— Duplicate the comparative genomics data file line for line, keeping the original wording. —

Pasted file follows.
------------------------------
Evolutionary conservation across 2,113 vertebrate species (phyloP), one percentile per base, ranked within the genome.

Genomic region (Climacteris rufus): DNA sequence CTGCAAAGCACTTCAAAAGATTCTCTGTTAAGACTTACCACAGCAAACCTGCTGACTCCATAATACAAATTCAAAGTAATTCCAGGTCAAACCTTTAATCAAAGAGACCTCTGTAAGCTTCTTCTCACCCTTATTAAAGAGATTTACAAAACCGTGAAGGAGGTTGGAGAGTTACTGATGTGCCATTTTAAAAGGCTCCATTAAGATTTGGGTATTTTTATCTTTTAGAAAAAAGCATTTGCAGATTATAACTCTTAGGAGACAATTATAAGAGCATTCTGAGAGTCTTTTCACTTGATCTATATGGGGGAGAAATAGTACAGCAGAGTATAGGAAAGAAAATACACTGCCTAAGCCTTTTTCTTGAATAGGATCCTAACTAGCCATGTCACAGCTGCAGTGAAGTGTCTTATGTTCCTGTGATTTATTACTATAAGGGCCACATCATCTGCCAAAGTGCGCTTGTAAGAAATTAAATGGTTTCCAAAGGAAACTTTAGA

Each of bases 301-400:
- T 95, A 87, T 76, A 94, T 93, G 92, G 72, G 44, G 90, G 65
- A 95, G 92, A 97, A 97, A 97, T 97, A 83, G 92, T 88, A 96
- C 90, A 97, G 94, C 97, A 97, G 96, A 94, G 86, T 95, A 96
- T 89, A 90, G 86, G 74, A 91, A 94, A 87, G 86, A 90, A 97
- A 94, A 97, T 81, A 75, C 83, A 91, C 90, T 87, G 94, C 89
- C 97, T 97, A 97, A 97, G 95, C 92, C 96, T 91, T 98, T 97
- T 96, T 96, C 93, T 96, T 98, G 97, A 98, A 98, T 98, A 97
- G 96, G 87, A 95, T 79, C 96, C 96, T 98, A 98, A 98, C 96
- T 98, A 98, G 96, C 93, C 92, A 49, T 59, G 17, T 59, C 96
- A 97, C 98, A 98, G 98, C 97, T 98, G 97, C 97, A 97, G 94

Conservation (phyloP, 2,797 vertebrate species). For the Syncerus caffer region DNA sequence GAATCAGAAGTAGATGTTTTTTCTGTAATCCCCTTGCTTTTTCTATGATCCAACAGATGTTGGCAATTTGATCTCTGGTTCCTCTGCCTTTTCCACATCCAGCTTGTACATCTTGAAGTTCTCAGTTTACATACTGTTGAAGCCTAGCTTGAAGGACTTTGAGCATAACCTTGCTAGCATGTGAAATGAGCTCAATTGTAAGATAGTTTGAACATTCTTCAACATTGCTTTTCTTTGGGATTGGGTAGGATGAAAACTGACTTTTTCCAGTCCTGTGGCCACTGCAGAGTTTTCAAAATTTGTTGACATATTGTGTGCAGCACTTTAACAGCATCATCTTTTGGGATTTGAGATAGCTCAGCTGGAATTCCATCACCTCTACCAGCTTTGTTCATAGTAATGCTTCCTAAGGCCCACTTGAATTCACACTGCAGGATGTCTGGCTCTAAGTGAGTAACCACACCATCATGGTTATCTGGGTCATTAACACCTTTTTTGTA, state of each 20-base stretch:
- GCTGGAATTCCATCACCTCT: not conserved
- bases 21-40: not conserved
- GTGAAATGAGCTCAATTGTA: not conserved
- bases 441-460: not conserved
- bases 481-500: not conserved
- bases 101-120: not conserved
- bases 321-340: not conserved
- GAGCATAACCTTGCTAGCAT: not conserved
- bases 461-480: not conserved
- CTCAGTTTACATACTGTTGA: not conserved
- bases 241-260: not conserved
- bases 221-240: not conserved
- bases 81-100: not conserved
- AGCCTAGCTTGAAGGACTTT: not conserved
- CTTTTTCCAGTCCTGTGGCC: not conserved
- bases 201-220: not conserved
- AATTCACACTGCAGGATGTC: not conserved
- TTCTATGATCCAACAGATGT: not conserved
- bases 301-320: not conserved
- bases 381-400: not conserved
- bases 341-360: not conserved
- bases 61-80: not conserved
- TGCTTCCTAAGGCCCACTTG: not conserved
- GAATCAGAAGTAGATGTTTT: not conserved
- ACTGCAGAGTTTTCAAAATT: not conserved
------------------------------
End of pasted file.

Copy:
Evolutionary conservation across 2,113 vertebrate species (phyloP), one percentile per base, ranked within the genome.

Genomic region (Climacteris rufus): DNA sequence CTGCAAAGCACTTCAAAAGATTCTCTGTTAAGACTTACCACAGCAAACCTGCTGACTCCATAATACAAATTCAAAGTAATTCCAGGTCAAACCTTTAATCAAAGAGACCTCTGTAAGCTTCTTCTCACCCTTATTAAAGAGATTTACAAAACCGTGAAGGAGGTTGGAGAGTTACTGATGTGCCATTTTAAAAGGCTCCATTAAGATTTGGGTATTTTTATCTTTTAGAAAAAAGCATTTGCAGATTATAACTCTTAGGAGACAATTATAAGAGCATTCTGAGAGTCTTTTCACTTGATCTATATGGGGGAGAAATAGTACAGCAGAGTATAGGAAAGAAAATACACTGCCTAAGCCTTTTTCTTGAATAGGATCCTAACTAGCCATGTCACAGCTGCAGTGAAGTGTCTTATGTTCCTGTGATTTATTACTATAAGGGCCACATCATCTGCCAAAGTGCGCTTGTAAGAAATTAAATGGTTTCCAAAGGAAACTTTAGA

Each of bases 301-400:
- T 95, A 87, T 76, A 94, T 93, G 92, G 72, G 44, G 90, G 65
- A 95, G 92, A 97, A 97, A 97, T 97, A 83, G 92, T 88, A 96
- C 90, A 97, G 94, C 97, A 97, G 96, A 94, G 86, T 95, A 96
- T 89, A 90, G 86, G 74, A 91, A 94, A 87, G 86, A 90, A 97
- A 94, A 97, T 81, A 75, C 83, A 91, C 90, T 87, G 94, C 89
- C 97, T 97, A 97, A 97, G 95, C 92, C 96, T 91, T 98, T 97
- T 96, T 96, C 93, T 96, T 98, G 97, A 98, A 98, T 98, A 97
- G 96, G 87, A 95, T 79, C 96, C 96, T 98, A 98, A 98, C 96
- T 98, A 98, G 96, C 93, C 92, A 49, T 59, G 17, T 59, C 96
- A 97, C 98, A 98, G 98, C 97, T 98, G 97, C 97, A 97, G 94

Conservation (phyloP, 2,797 vertebrate species). For the Syncerus caffer region DNA sequence GAATCAGAAGTAGATGTTTTTTCTGTAATCCCCTTGCTTTTTCTATGATCCAACAGATGTTGGCAATTTGATCTCTGGTTCCTCTGCCTTTTCCACATCCAGCTTGTACATCTTGAAGTTCTCAGTTTACATACTGTTGAAGCCTAGCTTGAAGGACTTTGAGCATAACCTTGCTAGCATGTGAAATGAGCTCAATTGTAAGATAGTTTGAACATTCTTCAACATTGCTTTTCTTTGGGATTGGGTAGGATGAAAACTGACTTTTTCCAGTCCTGTGGCCACTGCAGAGTTTTCAAAATTTGTTGACATATTGTGTGCAGCACTTTAACAGCATCATCTTTTGGGATTTGAGATAGCTCAGCTGGAATTCCATCACCTCTACCAGCTTTGTTCATAGTAATGCTTCCTAAGGCCCACTTGAATTCACACTGCAGGATGTCTGGCTCTAAGTGAGTAACCACACCATCATGGTTATCTGGGTCATTAACACCTTTTTTGTA, state of each 20-base stretch:
- GCTGGAATTCCATCACCTCT: not conserved
- bases 21-40: not conserved
- GTGAAATGAGCTCAATTGTA: not conserved
- bases 441-460: not conserved
- bases 481-500: not conserved
- bases 101-120: not conserved
- bases 321-340: not conserved
- GAGCATAACCTTGCTAGCAT: not conserved
- bases 461-480: not conserved
- CTCAGTTTACATACTGTTGA: not conserved
- bases 241-260: not conserved
- bases 221-240: not conserved
- bases 81-100: not conserved
- AGCCTAGCTTGAAGGACTTT: not conserved
- CTTTTTCCAGTCCTGTGGCC: not conserved
- bases 201-220: not conserved
- AATTCACACTGCAGGATGTC: not conserved
- TTCTATGATCCAACAGATGT: not conserved
- bases 301-320: not conserved
- bases 381-400: not conserved
- bases 341-360: not conserved
- bases 61-80: not conserved
- TGCTTCCTAAGGCCCACTTG: not conserved
- GAATCAGAAGTAGATGTTTT: not conserved
- ACTGCAGAGTTTTCAAAATT: not conserved